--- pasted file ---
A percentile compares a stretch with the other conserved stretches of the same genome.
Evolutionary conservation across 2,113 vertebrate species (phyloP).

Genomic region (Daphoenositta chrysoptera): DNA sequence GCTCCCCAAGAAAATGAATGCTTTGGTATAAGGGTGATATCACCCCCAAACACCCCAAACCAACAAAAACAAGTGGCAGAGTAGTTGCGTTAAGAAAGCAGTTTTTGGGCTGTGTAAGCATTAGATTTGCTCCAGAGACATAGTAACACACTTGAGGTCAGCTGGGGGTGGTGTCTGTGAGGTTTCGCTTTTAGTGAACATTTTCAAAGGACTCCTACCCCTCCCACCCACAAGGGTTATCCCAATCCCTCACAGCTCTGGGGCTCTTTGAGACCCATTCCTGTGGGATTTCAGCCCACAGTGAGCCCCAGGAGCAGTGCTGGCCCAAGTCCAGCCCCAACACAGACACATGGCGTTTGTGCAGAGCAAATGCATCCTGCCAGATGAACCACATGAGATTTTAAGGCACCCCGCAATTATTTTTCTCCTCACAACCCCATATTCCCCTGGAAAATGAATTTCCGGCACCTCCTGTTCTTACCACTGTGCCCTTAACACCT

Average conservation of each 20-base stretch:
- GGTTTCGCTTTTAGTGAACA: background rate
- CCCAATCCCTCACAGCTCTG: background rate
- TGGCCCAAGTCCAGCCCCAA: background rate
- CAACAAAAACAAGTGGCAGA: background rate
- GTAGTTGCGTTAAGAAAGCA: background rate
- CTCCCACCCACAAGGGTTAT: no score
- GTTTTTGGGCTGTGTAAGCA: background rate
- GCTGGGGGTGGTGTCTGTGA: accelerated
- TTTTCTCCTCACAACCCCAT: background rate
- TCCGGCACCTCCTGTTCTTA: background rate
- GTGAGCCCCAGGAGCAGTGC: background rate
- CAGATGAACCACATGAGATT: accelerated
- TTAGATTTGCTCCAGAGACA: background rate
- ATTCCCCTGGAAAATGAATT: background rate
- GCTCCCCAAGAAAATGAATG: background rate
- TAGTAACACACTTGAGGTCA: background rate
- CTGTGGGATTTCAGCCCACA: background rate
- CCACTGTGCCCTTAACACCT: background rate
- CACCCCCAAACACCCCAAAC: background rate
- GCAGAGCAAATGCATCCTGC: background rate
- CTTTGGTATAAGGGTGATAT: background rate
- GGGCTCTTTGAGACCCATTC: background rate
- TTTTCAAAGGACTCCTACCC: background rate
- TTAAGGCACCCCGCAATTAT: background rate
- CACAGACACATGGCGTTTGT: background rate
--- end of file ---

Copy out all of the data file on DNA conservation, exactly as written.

A percentile compares a stretch with the other conserved stretches of the same genome.
Evolutionary conservation across 2,113 vertebrate species (phyloP).

Genomic region (Daphoenositta chrysoptera): DNA sequence GCTCCCCAAGAAAATGAATGCTTTGGTATAAGGGTGATATCACCCCCAAACACCCCAAACCAACAAAAACAAGTGGCAGAGTAGTTGCGTTAAGAAAGCAGTTTTTGGGCTGTGTAAGCATTAGATTTGCTCCAGAGACATAGTAACACACTTGAGGTCAGCTGGGGGTGGTGTCTGTGAGGTTTCGCTTTTAGTGAACATTTTCAAAGGACTCCTACCCCTCCCACCCACAAGGGTTATCCCAATCCCTCACAGCTCTGGGGCTCTTTGAGACCCATTCCTGTGGGATTTCAGCCCACAGTGAGCCCCAGGAGCAGTGCTGGCCCAAGTCCAGCCCCAACACAGACACATGGCGTTTGTGCAGAGCAAATGCATCCTGCCAGATGAACCACATGAGATTTTAAGGCACCCCGCAATTATTTTTCTCCTCACAACCCCATATTCCCCTGGAAAATGAATTTCCGGCACCTCCTGTTCTTACCACTGTGCCCTTAACACCT

Average conservation of each 20-base stretch:
- GGTTTCGCTTTTAGTGAACA: background rate
- CCCAATCCCTCACAGCTCTG: background rate
- TGGCCCAAGTCCAGCCCCAA: background rate
- CAACAAAAACAAGTGGCAGA: background rate
- GTAGTTGCGTTAAGAAAGCA: background rate
- CTCCCACCCACAAGGGTTAT: no score
- GTTTTTGGGCTGTGTAAGCA: background rate
- GCTGGGGGTGGTGTCTGTGA: accelerated
- TTTTCTCCTCACAACCCCAT: background rate
- TCCGGCACCTCCTGTTCTTA: background rate
- GTGAGCCCCAGGAGCAGTGC: background rate
- CAGATGAACCACATGAGATT: accelerated
- TTAGATTTGCTCCAGAGACA: background rate
- ATTCCCCTGGAAAATGAATT: background rate
- GCTCCCCAAGAAAATGAATG: background rate
- TAGTAACACACTTGAGGTCA: background rate
- CTGTGGGATTTCAGCCCACA: background rate
- CCACTGTGCCCTTAACACCT: background rate
- CACCCCCAAACACCCCAAAC: background rate
- GCAGAGCAAATGCATCCTGC: background rate
- CTTTGGTATAAGGGTGATAT: background rate
- GGGCTCTTTGAGACCCATTC: background rate
- TTTTCAAAGGACTCCTACCC: background rate
- TTAAGGCACCCCGCAATTAT: background rate
- CACAGACACATGGCGTTTGT: background rate